Monday, April 17, 2017
Barge Date: March 5-6, 2017
Arrival - the wait is over
On the plane and headed to Belgium. Spent day with family in Brussels then drove the rental car, an upgraded new BMW, to Diksmuide in Flanders.
Arrived at the marina in the morning, some white and grey skies and overcast. Typical Belgian weather. I could see our barge south of the main bridge in the town. It looked good but dirty. I met with Pol who operates the day-to-day part of the marina. Was able to open the wheelhouse and go to the galley and retrieve other keys for various locks on the boat.
My objective for the day was to get the heat started in the living quarters. Our boat has a diesel powered metal stove in the sitting room. I reviewed a video that I took last fall on how to start the stove. Easy to forget. But try as I might, I could not get a flame to start. It was not getting fuel. After doing some further checking and attempts I rapped on the fuel tank for the stove and it sounded empty. No fuel, no fire. So I resolved to purchase diesel in town.
About noon time I ventured out into the town. I knew where a supermarket was located and drove in that direction. I passed a very nice looking bicycle store. I wanted to return and see what they have. I continued to the supermarket and realized I had no bags to carry the items in. I was also looking for an ATM but did not see one on entering. So, just shopped and used the Belgian debit card for everything including 2 bags.
The selection in the store was quite nice and comparable to some higher end stores in the states. Just needed a few items to get me through the day and into tomorrow. At the checkout counter, I asked the clerk if there was an ATM in the store. No, but she could give me cash in addition to my purchase. Great. So I asked for 200 euros with my purchase. With the groceries in the new fancy bags, I left the store to drive to the bike store.
Perhaps first rule in Belgium or perhaps just Flanders is that many businesses close between 12 and 1:00. I had 15 minutes to wait so instead I drove to a hardware store that was close to the marina. I was in this store last fall. Of course they were closed too. I waited in the parking lot until the doors were unlocked. I was looking for a barbecue lighter. I know there is a man in this store that speaks good English but I did not recognize him. I am sure I will be returning often. This is like my local Lowe's. (It turns out that nearly all the employees speak English.)
I then returned to the bike store and I must say that it is the largest such store I have ever been in. The only thing larger is a bike store and museum in Pittsburgh. There were lots of electric bicycles and a lot of racing bikes. I was surprised by the high prices. I was hoping to see the type of bike I have at home. Not quite. I wandered the aisles for 10 minutes and was happy that no one tried to sell me anything. I just wanted to look. I might be back.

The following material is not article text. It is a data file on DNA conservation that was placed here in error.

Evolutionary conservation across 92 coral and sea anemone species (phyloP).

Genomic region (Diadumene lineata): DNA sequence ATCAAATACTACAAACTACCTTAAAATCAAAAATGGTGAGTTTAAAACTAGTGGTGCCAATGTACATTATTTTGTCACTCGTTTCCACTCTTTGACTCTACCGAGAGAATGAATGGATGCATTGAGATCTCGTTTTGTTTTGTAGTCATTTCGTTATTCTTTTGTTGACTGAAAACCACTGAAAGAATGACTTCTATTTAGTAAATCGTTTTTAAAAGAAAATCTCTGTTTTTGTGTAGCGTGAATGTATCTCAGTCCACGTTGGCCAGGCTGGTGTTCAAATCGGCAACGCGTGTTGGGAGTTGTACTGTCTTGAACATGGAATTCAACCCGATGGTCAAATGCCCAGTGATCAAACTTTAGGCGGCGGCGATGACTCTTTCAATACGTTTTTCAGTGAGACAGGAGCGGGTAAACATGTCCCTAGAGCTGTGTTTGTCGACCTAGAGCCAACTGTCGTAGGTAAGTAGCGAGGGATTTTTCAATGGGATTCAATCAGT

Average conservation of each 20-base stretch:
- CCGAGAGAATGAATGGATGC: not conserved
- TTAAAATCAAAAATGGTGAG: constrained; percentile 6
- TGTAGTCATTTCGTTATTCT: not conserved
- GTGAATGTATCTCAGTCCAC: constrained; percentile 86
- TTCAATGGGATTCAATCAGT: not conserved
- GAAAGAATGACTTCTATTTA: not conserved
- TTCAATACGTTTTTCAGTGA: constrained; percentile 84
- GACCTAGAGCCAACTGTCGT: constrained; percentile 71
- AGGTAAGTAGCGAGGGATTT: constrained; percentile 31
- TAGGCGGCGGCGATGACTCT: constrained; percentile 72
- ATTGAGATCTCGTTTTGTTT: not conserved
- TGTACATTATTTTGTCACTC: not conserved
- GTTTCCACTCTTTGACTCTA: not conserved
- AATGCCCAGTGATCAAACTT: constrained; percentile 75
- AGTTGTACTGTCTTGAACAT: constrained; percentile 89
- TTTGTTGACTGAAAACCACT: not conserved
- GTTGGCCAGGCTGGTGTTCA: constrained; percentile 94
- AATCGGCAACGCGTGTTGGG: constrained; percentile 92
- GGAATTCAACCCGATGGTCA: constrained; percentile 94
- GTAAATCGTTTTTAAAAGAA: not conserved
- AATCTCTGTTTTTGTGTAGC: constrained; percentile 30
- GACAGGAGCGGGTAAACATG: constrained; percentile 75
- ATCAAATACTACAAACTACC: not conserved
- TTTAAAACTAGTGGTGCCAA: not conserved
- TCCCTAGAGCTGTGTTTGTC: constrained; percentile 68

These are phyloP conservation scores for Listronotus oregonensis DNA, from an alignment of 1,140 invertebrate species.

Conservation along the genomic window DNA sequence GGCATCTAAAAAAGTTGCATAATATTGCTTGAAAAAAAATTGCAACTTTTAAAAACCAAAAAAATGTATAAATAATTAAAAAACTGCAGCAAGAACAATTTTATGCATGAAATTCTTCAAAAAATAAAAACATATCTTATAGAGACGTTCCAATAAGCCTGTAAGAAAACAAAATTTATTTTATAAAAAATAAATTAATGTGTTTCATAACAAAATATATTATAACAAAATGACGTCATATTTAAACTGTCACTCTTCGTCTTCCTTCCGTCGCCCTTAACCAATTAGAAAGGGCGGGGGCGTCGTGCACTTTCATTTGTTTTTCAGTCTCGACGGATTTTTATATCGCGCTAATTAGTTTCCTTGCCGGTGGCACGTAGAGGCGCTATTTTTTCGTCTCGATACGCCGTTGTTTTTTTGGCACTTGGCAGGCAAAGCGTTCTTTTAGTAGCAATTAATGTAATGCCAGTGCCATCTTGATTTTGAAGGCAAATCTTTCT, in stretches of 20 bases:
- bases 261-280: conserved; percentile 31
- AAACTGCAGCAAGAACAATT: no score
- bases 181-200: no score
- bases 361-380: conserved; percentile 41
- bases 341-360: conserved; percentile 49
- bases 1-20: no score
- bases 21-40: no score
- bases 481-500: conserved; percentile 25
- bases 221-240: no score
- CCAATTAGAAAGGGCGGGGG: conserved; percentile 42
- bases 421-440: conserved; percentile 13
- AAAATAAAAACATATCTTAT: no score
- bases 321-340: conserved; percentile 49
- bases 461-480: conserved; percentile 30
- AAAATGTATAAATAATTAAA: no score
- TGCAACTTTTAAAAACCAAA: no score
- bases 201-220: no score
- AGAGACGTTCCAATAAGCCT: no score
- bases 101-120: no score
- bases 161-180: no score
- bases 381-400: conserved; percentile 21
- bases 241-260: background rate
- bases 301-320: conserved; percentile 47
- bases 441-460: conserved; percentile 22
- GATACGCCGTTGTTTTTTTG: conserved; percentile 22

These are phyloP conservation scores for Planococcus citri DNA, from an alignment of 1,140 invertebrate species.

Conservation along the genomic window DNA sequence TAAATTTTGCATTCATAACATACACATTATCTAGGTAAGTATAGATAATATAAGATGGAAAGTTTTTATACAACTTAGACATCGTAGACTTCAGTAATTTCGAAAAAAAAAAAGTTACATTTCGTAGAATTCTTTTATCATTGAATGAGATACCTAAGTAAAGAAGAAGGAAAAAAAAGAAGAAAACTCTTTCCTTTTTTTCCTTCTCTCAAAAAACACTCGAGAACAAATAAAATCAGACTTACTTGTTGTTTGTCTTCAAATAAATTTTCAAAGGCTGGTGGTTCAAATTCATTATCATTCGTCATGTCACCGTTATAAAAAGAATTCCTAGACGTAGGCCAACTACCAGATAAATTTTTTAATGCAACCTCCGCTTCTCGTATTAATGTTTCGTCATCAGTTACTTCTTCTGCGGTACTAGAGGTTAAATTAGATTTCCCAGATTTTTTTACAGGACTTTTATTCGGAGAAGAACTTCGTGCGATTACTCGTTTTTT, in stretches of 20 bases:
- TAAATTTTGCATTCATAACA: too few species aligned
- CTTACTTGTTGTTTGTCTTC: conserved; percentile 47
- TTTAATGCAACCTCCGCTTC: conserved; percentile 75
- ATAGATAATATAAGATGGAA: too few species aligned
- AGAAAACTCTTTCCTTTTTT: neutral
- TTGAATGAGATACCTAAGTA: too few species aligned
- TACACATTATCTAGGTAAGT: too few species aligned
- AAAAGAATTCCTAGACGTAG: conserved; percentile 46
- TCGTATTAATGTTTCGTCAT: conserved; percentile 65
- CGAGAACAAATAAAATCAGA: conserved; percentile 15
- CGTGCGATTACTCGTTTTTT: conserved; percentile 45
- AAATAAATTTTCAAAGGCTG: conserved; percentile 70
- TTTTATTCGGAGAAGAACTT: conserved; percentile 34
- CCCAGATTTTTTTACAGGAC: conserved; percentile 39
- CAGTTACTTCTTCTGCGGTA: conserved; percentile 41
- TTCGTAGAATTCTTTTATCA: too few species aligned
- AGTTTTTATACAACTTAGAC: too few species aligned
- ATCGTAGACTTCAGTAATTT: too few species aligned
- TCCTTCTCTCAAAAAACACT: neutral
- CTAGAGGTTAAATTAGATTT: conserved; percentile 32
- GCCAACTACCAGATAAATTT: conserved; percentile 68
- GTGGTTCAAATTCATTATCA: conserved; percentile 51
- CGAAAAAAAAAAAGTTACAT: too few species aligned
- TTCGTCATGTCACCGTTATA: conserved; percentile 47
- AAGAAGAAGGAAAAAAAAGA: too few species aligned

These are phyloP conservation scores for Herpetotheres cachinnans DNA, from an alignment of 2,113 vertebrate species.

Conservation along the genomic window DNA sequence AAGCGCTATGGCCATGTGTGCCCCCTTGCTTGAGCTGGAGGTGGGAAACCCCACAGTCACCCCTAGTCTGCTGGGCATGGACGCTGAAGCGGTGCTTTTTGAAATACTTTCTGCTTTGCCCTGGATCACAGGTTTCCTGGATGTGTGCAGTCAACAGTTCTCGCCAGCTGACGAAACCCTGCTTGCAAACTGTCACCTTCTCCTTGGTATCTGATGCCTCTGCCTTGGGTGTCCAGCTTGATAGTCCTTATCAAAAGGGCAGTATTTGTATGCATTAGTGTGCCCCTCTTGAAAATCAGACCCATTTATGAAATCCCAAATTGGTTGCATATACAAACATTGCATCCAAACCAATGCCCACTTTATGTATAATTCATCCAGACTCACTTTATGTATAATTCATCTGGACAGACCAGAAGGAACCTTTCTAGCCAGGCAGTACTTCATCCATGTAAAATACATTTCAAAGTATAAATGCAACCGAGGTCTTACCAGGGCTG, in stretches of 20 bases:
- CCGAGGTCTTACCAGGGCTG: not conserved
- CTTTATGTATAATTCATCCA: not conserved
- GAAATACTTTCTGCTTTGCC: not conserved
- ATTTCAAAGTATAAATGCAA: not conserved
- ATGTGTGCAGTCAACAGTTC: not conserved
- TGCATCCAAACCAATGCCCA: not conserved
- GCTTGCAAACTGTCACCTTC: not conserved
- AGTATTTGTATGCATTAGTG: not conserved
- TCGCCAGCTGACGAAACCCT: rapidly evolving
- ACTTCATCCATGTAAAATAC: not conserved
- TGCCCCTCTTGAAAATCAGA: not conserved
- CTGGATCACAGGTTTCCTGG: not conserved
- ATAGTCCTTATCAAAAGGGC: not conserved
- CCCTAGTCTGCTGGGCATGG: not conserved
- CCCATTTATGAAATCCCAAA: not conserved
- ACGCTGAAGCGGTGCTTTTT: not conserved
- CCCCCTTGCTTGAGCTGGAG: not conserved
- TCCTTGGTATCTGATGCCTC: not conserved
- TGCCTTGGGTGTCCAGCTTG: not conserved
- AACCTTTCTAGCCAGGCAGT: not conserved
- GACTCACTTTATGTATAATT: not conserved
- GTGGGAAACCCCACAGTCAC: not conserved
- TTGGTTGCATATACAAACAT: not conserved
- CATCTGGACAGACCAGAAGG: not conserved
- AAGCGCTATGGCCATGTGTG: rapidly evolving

I spent the remainder of the day on the boat trying to make order down below. I had my suitcases to unpack, plus I had to remove from plastic bags all of the linen and towels etc that had been stored away last fall. The entire boat felt cold and I knew I needed to get the stove working. I asked Pol about getting fuel at the marina but he was just leaving for the day so I took two 20 liter fuel cans from the engine room and drove to a gas station. I needed to ask how to use their system. Just insert the debit card, select the type of fuel, then remove your card. It would wait until I fueled up before it calculated the total. Pretty easy. Just like home.
Back to the boat to offload the diesel to the forward fuel tank. In Europe, this type of fuel is called red diesel. Red diesel may be used for heating but not for engines. Red is added so the tax man knows that the diesel in the main tanks has been taxed correctly; regular, non-red diesel is more expensive. So I needed to pour the fuel into the forward red tank, but it has a special socket to unscrew the port. I looked everywhere for this type of wrench but could not find it. So with a little bit of ingenuity, I was able to open the port with a hammer and added the red diesel. Back inside, I hoped to see the diesel coming into the stove. No, not the case. So I thought there might be a vacuum problem for the initial flow of fuel, so I loosened the fill port and this did the job. Was able to start the fire and it has made a big difference inside. Will run it until I am out of fuel again. I plan to buy fuel with another boat some time soon. A fuel truck will pull alongside and we will make our purchase. Cheaper than the marina.
I made my bed in the forward berth and put a nice warm comforter on the bed. Let's see if I can sleep in this new setting.